With hybrid workspaces and decentralized work on the rise, many companies are looking for new ways to have distributed teams work efficiently together.

While there has been some successes of new collaboration tools for certain areas such as collaborative design tools or whiteboarding apps, current data analytics tools are still designed for a single user and allow at most to share (final) results. But what if there was a data environment in which people could work together — even when not in the physical meeting room — similar to the whiteboard concept?

This is one of the questions that led Professor Tim Kraska of MIT CSAIL and his team to develop the Northstar project, which uses a novel user interaction concept, called Visual Data Computing, and a new data processing engine to ensure interactive results to keep the user immersed in the data analytics process. “Northstar helps domain experts and data scientist to actually work together during a meeting either remote or in-person, which significantly shortens the time to insight” says Professor Kraska.

Furthermore, in order to make data science more accessible, Prof. Kraska team developed a set of machine learning-based assistants to assist the user along the data exploration and model building process and help her to avoid common pitfalls. “We wanted to create an interactive environment that people can call to collaborate and work together, and then it evolved over time to this interactive experience we wanted to create in particular for the citizen data scientist,” Prof. Kraska explains.

After some trial and error, he and his team started deploying the software to different companies and received positive feedback and specific feature requests, which made them consider forming a company around it. Northstar is currently being commercialized by einblick.ai  (an MIT and Brown University spin-off), backed by venture capital and Prof. Kraska’s ML for Systems work.

In general, Prof. Kraska is interested in making data more accessible for everyone as in building systems for machine learning, or to leverage machine learning to improve the efficiency of data management systems.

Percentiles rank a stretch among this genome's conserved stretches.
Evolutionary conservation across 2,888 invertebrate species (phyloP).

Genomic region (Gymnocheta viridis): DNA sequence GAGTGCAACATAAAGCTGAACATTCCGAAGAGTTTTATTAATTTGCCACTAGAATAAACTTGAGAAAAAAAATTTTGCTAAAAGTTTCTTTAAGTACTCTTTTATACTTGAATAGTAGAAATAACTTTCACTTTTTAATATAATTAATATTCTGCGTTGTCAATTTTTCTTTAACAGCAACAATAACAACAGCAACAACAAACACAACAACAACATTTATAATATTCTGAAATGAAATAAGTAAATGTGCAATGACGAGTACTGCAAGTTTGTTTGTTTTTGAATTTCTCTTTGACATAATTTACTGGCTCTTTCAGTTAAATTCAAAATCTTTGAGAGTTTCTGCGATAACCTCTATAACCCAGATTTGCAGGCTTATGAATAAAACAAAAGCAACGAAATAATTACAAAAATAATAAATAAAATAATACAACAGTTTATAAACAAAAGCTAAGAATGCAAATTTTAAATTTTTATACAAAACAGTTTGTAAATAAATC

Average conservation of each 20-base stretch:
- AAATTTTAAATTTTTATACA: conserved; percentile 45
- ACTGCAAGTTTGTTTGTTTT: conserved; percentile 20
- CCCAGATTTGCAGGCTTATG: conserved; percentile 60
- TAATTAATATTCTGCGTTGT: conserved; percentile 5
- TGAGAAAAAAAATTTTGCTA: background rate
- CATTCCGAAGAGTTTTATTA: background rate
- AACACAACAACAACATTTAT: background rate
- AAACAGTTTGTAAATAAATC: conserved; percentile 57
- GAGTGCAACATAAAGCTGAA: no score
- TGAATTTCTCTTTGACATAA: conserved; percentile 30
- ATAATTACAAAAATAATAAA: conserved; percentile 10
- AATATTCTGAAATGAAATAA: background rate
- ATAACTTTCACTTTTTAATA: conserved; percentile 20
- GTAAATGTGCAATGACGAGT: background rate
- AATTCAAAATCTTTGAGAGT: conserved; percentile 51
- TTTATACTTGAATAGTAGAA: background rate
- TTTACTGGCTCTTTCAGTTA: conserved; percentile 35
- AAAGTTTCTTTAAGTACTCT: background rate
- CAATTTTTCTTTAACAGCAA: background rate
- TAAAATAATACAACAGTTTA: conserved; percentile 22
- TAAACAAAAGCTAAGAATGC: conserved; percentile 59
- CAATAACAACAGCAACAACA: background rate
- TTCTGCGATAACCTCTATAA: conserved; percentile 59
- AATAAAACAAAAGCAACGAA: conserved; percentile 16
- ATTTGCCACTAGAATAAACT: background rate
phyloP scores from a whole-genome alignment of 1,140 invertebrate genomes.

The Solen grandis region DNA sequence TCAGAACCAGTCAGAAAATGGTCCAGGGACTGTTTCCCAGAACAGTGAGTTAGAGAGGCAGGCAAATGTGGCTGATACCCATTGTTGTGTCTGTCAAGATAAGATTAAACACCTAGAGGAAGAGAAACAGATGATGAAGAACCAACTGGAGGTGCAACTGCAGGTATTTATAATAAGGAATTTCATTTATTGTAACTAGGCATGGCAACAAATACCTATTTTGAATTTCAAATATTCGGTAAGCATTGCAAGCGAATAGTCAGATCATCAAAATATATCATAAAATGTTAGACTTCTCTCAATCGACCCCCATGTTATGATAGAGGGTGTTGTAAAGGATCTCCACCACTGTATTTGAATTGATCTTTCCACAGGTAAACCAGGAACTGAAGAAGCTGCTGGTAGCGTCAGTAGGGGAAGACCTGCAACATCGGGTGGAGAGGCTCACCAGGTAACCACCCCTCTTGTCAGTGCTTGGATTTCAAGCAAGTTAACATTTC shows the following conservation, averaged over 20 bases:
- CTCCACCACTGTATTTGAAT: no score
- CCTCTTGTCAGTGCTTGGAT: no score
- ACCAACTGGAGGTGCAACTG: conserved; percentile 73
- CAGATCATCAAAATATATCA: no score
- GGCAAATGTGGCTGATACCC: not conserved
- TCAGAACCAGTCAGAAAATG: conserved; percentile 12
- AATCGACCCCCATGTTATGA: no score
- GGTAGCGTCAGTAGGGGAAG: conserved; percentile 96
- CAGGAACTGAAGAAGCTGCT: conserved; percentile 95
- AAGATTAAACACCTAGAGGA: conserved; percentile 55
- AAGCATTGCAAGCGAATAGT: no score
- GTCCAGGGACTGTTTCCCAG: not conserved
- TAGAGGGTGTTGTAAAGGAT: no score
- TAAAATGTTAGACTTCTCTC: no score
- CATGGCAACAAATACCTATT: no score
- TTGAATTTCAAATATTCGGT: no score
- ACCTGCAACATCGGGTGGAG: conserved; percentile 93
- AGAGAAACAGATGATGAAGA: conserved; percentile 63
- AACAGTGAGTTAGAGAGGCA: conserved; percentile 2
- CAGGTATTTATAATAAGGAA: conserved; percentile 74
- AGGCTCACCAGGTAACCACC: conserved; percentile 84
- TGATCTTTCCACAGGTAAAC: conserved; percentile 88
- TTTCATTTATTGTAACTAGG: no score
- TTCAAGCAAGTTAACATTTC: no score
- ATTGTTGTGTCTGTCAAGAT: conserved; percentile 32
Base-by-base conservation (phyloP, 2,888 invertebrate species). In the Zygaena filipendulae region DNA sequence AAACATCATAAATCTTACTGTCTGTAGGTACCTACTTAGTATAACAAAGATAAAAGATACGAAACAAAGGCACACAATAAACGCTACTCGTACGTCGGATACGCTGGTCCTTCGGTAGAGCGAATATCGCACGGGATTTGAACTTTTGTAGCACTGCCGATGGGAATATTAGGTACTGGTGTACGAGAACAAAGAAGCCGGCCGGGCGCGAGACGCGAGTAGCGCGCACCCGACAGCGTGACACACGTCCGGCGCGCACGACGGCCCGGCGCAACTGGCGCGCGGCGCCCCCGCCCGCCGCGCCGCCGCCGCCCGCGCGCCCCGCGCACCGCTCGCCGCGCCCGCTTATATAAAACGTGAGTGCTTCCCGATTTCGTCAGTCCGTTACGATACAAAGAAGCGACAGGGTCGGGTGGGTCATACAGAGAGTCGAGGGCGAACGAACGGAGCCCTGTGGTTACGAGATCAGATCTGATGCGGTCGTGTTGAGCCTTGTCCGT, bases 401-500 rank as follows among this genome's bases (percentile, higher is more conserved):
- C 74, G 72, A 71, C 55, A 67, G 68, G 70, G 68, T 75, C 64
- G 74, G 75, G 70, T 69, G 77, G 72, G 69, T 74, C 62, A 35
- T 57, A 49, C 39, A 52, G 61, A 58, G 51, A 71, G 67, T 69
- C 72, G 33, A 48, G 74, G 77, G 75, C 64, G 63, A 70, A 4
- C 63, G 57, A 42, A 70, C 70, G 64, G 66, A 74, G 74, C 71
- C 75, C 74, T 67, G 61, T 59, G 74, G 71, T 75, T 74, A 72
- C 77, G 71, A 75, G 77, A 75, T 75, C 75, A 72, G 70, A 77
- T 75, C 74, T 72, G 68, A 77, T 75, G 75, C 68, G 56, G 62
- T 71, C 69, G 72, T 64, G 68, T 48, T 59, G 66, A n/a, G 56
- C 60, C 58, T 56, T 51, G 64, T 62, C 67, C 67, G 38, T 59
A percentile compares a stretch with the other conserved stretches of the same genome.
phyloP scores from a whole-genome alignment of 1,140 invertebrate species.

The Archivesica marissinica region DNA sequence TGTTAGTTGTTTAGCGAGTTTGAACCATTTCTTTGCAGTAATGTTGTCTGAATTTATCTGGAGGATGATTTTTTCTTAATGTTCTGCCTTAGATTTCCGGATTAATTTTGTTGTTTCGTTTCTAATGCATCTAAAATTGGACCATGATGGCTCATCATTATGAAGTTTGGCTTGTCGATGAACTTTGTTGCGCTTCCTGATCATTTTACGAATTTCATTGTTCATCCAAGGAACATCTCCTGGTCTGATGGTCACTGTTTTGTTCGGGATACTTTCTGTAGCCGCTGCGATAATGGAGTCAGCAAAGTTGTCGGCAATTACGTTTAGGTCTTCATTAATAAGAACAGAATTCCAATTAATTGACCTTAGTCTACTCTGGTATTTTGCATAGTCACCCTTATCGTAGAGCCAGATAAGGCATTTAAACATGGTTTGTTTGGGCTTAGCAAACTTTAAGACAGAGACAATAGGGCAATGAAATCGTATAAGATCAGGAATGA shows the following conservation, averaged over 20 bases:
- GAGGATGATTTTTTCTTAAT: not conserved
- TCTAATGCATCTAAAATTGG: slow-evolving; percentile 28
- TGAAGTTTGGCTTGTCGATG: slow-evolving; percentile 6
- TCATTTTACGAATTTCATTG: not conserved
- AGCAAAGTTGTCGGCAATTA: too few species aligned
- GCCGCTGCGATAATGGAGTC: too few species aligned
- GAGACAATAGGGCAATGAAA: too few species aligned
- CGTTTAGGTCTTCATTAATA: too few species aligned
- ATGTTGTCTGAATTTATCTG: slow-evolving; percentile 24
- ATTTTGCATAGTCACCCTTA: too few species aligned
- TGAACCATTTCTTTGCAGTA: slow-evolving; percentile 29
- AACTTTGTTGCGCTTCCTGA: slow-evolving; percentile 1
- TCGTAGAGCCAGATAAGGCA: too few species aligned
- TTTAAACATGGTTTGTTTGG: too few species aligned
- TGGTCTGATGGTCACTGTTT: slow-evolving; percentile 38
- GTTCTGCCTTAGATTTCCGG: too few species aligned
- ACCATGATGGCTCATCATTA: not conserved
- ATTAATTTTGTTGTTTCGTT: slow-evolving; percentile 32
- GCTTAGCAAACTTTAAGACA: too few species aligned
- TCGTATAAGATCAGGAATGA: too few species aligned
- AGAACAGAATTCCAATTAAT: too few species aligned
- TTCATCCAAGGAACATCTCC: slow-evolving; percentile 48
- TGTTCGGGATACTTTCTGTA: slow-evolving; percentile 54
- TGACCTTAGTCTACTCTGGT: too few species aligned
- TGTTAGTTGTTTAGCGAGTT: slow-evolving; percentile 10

While Professor Kraska’s Northstar falls into the first category, he recently started a new project called SageDB for the latter. “In the second category for applying machine learning for systems, we are currently looking into instance-optimized systems — how we can create systems that self-adjust automatically to the data and the workload.”

Right now, he and his fellow researchers are looking further into how this can apply to industry. Traditional systems target a whole range of use cases and build the data warehouse for all types of retailers and manufacturers across the board. While this saves the time and resources of developing a customized system from scratch, it also sacrifices performance.

“The question we’re asking ourselves is how can we leverage machine learning to build something, which self-adjusts based on the workload as well as the data,” says Prof. Kraska.

He explains that this could make for a much more efficient design of the system. “Machine learning plays an important role, because it gives us a tool to navigate this large subspace of potential configurations and options. In other cases, the bet goes further than that, because sometimes it’s possible to replace traditional components of a system entirely through a model.”

For example, he and his team did some work where they show that machine-learning models can replace traditional B-Tree indexes or enhance sorting algorithms. In another line of work, they show that machine-learning models can replace the query optimizer in traditional system designs.

Many of these research areas and projects such as Northstar spark industry partnerships with the help of MIT CSAIL Alliances.

“With the Northstar project and others, the CSAIL Alliances program has been great. Many of our initial customers came through CSAIL Alliances,” says Prof. Kraska. “We’re always looking for partners in industry to try out our software…and everybody benefits from it. The industry partners get direct access to new research results, and we can find out if  it actually works in practice. We learn a ton by seeing how people actually use it and what the real problems are.”